State of cities: Amritsar among country’s 10 filthiest big cities

Poor ranking in annual survey attributed to improper garbage collection and disposal besides delayed civic works
Garbage lying in front of the Arya Girls Senior Secondary School at Lohgarh in Amritsar on Tuesday.(Sameer Sehgal/ht)
Garbage lying in front of the Arya Girls Senior Secondary School at Lohgarh in Amritsar on Tuesday.(Sameer Sehgal/ht)
Updated on Sep 02, 2020 01:29 AM IST
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Hindustan Times, Amritsar | By Mandeep Kaur Narula

AMRITSAR: Home to Golden Temple, Amritsar is one of the most visited places in the world but among the filthiest big cities in the country. The recent Swachh Survekshan rankings showed it slipped from 184th rank last year to 236th position in 2020.

With a population of 13 lakh, the holy city is ranked ninth among the country’s 10 filthiest big cities in the annual survey under the Swachh Bharat Mission. The city was ranked 39th among 47 cities across the country with a population of more than 10 lakh.

Amritsar was ranked 236th out of 429 cities this year, if we place the city in the more than one lakh population category, the pattern that was followed in previous surveys. In 2019, the city’s ranking was 184 out of 425 cities.

The poor ranking in this survey was attributed to improper garbage collection and its disposal and delayed civic works.

Amritsar managed to score 40% marks (2,459.31 points out of the total 6,000), in this survey and scored 1,046.27 points in citizens’ feedback, 838.72 points in direct observation, 373.32 points in service levels progress (SLP) and just 200 points in documentation. Each category was allotted 1,500 points.

However, the city scored 48% (2,406/5,000 points) in the 2019 survey and 50% (2,039/4,000 points) in the 2018 survey, in the more than one lakh population category. The city is losing marks in SLP and direct observation, every year, while the citizen’s participation is improving gradually.


Garbage collection and disposal: The city has no planned system of garbage collection and disposal. Door-to-door collection facility is not available in the walled city area around Golden Temple and comprises 11 of the 88 wards. Sewerage lines in the walled city are choked, resulting in overflowing waste. Garbage collection in other wards is also irregular.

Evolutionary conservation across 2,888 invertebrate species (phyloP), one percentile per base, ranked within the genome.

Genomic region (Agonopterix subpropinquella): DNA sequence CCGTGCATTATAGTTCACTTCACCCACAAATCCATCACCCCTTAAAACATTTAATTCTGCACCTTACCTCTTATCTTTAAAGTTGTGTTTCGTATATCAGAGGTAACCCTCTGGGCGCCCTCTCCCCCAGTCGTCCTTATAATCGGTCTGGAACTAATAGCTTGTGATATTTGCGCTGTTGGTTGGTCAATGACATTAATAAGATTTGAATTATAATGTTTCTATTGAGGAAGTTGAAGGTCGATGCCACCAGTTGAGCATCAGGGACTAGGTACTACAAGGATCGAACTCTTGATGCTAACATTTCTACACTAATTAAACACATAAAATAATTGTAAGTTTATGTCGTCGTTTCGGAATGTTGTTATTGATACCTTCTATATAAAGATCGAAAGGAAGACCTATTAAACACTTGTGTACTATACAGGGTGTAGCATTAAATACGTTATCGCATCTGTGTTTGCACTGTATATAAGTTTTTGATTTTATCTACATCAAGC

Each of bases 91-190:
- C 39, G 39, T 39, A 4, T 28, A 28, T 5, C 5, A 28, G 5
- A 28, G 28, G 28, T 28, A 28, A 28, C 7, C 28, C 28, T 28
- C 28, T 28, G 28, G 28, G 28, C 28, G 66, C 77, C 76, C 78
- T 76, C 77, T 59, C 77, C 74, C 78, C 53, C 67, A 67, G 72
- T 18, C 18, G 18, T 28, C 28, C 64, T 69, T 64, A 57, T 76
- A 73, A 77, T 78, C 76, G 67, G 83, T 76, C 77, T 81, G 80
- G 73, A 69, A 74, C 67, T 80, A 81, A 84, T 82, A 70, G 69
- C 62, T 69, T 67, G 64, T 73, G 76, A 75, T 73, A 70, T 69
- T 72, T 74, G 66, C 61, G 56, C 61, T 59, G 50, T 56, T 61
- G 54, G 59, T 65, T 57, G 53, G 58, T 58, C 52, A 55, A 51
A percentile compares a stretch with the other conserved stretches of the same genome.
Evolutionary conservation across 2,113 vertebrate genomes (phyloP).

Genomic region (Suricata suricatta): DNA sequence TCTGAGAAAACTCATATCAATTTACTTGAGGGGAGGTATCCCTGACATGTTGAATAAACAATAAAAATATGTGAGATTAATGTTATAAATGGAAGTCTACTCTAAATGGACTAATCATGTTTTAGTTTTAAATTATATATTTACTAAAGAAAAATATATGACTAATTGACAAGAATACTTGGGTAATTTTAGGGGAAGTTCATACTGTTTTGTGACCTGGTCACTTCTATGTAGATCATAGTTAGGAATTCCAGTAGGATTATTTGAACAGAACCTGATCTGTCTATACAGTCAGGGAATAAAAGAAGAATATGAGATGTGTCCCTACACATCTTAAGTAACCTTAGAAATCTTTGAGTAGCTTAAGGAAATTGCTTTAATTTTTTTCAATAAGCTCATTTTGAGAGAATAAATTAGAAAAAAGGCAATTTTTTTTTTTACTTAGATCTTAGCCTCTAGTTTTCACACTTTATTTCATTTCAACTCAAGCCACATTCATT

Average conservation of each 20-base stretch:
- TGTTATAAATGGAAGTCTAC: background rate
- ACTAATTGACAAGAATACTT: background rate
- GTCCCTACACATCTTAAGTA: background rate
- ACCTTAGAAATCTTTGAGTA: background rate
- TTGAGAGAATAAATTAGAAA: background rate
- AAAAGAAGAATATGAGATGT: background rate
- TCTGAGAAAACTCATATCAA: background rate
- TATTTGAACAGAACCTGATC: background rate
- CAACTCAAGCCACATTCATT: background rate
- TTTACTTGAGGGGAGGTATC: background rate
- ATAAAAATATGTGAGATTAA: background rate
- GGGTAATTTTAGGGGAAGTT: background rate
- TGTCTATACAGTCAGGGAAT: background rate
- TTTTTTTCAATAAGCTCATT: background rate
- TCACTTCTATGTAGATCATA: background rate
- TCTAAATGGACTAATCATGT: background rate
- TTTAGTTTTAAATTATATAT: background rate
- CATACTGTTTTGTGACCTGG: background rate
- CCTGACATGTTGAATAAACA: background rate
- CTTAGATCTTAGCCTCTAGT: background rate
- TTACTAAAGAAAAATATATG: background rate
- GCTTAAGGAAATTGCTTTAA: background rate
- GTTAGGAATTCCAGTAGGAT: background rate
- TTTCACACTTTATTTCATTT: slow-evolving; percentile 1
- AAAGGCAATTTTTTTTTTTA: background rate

The city has failed in solid waste management as the concept of garbage segregation (separating wet and dry garbage) is not being followed. More than 15 lakh metric tonnes (MT) of legacy waste has been accumulated in the city’s Bhagtanwala dump near Golden Temple. The bio-remediation plant went non-operational soon after its installation. 400 tonnes of garbage is added to the site daily.

Inadequate funds and infrastructure: Amritsar member of Parliament Gurjeet Singh Aujla says, “Though municipal corporation officials are trying to make the city better and using resources, they are unable to generate more funds. Due to inadequate funds, we don’t have machines and infrastructure.”

Apathy of citizens: MC health officers Dr Yogesh Arora says of the required 26,000 people, 19,000 city residents downloaded the Swachh Survekshan mobile app. Only 1.69% of Amritsar’s population participated, while in Indore, the cleanest city in India, the percentage was 11.88.

Lack of maintenance: Unkept green belts, dirty public toilets, unclean water bodies and piles of garbage are for all to see. The city is not plastic-free and the number of dustbins in commercial and public areas is inadequate.


*Bio-remediation plant at Bhagtanwala dump

The project started in March 2019, aimed at recycling 15L MT of garbage but the project has been at halt since its inauguration.